Study 1 provided provisional evidence that women from the United States who were attending college and were between the ages of 30 and 34 were more likely to score higher on measures of lustfulness, seductiveness, and sexual activity (i.e., less abstinent) than was the collective sample of younger and older female students. This pattern of an early-30s increase in sexual desire was not evident among men. The findings thus offer tentative confirmation of the fabled early-30s peak in women's erotophilic desire and sociosexual behaviour. These findings also support Hypothesis 1, and the corollaries to Hypothesis 2, which propose an evolutionary benefit of an early-30s peak in female sexual desire. However, women in their early 30s do not report significantly higher levels of infidelity, promiscuity, or short-term mate-seeking than other women. Neither were women in their early 30s more likely to have sex with someone they view as desirable after knowing them for a brief time period. These findings directly refute Hypothesis 2.
As noted previously, these conclusions were constrained by at least three significant factors. First, the responses are from college students residing in a single culture, the United States. It may be that women from other countries/cultures do not experience or would not report this type of sexual peak. Second, our findings may result from a shared set of sexual stereotypes. Although we sampled in geographically diverse sections of the United States (i.e., New York, Florida, Texas, and Illinois), the stereotype of early-30s women peaking in sexual desire may be so common throughout the United States that early-30s women in our samples reported increased sexual desire reactively, trying to fulfil what they perceived to be a common sexual expectation. Finally, because we did not assess the marital status of participants in Study 1, it remained unclear whether the sexual peak functions to increase sex within marriage, or whether the early-30s increase in desire is constrained to single women, perhaps functioning in the context of mate acquisition rather than reproduction. In Study 2 we addressed these issues by sampling a cross-section of college students and others from four regions within Canada.
Much like their United States counterparts, Canadian women between the ages of 30 and 34 also had higher scores on our measure of lustfulness than did women of all other ages Combined. There was also a significant tendency for Canadian women in their early 30s to report being more sexually active than did younger or older women. This pattern of sexual desire across age groupings was not evident among men. Consequently, these findings largely replicate those of Study 1 and provide a cross-cultural confirmation of an early-30s sexual peak in women. These findings are thus consistent with our evolutionary Hypothesis 1 about the function of an early-30s peak in female sexual desire. However, women in their early 30s did not report significantly higher levels of infidelity, promiscuity, short-term mate-seeking, or having sex with relative strangers than other women. These findings disconfirm Hypothesis 2.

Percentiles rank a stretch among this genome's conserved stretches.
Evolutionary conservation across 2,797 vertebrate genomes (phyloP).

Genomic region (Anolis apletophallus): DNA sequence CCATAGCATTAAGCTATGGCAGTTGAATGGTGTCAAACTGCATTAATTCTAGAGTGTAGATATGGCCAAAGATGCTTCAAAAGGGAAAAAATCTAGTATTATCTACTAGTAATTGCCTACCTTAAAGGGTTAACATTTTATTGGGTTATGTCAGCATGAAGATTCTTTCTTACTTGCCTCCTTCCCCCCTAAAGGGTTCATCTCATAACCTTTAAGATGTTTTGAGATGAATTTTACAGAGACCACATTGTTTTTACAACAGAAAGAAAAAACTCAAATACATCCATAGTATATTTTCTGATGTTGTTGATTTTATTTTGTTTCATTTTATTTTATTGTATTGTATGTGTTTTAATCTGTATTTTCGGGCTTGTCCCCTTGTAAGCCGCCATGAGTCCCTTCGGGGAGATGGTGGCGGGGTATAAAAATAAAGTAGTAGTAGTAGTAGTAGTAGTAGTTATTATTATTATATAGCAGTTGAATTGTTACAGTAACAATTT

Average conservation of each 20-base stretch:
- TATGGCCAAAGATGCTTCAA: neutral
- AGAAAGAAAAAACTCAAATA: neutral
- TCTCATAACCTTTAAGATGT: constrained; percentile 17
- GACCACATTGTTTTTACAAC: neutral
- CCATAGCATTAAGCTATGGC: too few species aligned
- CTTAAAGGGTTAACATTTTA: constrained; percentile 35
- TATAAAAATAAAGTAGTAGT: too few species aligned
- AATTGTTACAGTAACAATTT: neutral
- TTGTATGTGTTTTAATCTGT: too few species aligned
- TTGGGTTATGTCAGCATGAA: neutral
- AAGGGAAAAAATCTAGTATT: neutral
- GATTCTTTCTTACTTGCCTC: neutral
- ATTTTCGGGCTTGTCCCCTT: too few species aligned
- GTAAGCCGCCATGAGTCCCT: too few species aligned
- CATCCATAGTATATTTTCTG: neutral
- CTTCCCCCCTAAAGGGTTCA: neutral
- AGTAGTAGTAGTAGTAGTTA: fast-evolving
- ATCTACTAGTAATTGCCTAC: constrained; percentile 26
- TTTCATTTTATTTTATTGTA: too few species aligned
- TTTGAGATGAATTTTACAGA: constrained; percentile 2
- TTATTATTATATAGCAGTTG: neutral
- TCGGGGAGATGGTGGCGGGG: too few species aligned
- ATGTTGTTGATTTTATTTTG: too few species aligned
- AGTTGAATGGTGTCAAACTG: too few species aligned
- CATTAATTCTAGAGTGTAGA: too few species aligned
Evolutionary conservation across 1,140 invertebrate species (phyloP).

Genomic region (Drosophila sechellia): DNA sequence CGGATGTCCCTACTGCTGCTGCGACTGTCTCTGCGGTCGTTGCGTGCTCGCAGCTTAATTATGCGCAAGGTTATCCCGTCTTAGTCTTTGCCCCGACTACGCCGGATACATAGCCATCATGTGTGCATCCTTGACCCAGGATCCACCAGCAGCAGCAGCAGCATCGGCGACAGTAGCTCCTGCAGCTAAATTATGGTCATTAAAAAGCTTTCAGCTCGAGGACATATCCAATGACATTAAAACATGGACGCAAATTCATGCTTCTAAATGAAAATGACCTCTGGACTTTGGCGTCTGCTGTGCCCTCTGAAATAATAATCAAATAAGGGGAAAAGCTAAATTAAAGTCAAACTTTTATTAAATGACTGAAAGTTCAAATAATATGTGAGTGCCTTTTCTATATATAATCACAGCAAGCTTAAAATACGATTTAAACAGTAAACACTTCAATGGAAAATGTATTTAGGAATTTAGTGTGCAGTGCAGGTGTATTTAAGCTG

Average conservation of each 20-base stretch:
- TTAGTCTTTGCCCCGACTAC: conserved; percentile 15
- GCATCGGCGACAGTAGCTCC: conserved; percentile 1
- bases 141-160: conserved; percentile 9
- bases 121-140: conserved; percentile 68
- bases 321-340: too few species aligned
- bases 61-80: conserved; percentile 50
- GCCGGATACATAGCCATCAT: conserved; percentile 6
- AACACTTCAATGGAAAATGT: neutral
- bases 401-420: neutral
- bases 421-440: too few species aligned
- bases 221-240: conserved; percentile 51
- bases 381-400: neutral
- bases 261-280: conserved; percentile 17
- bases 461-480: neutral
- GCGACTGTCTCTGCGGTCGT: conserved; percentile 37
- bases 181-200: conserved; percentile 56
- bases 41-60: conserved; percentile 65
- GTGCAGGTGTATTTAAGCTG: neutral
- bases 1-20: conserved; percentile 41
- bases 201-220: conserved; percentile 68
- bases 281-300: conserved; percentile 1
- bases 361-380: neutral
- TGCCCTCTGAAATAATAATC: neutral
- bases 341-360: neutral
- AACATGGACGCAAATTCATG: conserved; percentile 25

Subject to the methodological limitations discussed below, the current findings suggest unique answers to two key questions. First, women in their early 30s seem to experience a peak in sexual desire, as measured by subjective feelings of lust and behavioural manifestations of seductiveness, and sexual activity. Along with evidence from orgasmic output (Kinsey et al., 1953), the cognitive-emotional focus of sex (Kaplan & Sager, 1971), social perceptions of sexual peak (Bart et al., 2002), and the suggestive findings from other large self. report surveys (Laumann et al., 1994), the current set of sexual self-descriptions corroborate the hypothesis that women's sexual desire peaks in their early 30s. Second, the failure to find other shifts in sexuality with age (e.g., increases in infidelity or promiscuity) suggests that women's sexual desire peak may have the specific evolutionary function of increasing reproduction with one's primary long-term mating partner (either within marriage, or if single by seeking out non-promiscuous sex). Support was not found for the hypothesis that women in their early 30s are engaging in more extra-marital affairs or more promiscuous sex, which was hypothesized to be a way of increasing the genetic quality or diversity of their offspring (Smith, 1984).
The present findings may have important practical implications. For example, sex differences in the timing of sexual peaks may help to explain some recurring forms of sexual conflict, such as conflict over the frequency of sexual intercourse (Buss, 1989b; Hurlbert & Apt, 1994). In particular, if men tend to marry women who are roughly four years younger than they are (Buss, 1989a), the time period when men are in their mid 20s and women in their early 20s may be a time of heightened sex drive discrepancy. Relatedly, improving our understanding of why the sexes differ in sexual desire at particular developmental times may have important implications for sex and marital therapy (Kaplan & Sager, 1971; Verhulst & Heiman, 1988). Wiederman (2001) has speculated that sex differences in the timing of sexual peaks may be largely -unrelated to changes in female sexual desire. Instead, changes in sex differences may result from men's desires dropping over time. In the current set of studies, however, it seemed clear that changes in female sex drive do have an effect on the degree to which partners differ in sex drive. Therapists will thus find here further reason to address the sexual desires of both partners when treating couples with discrepant sex drives.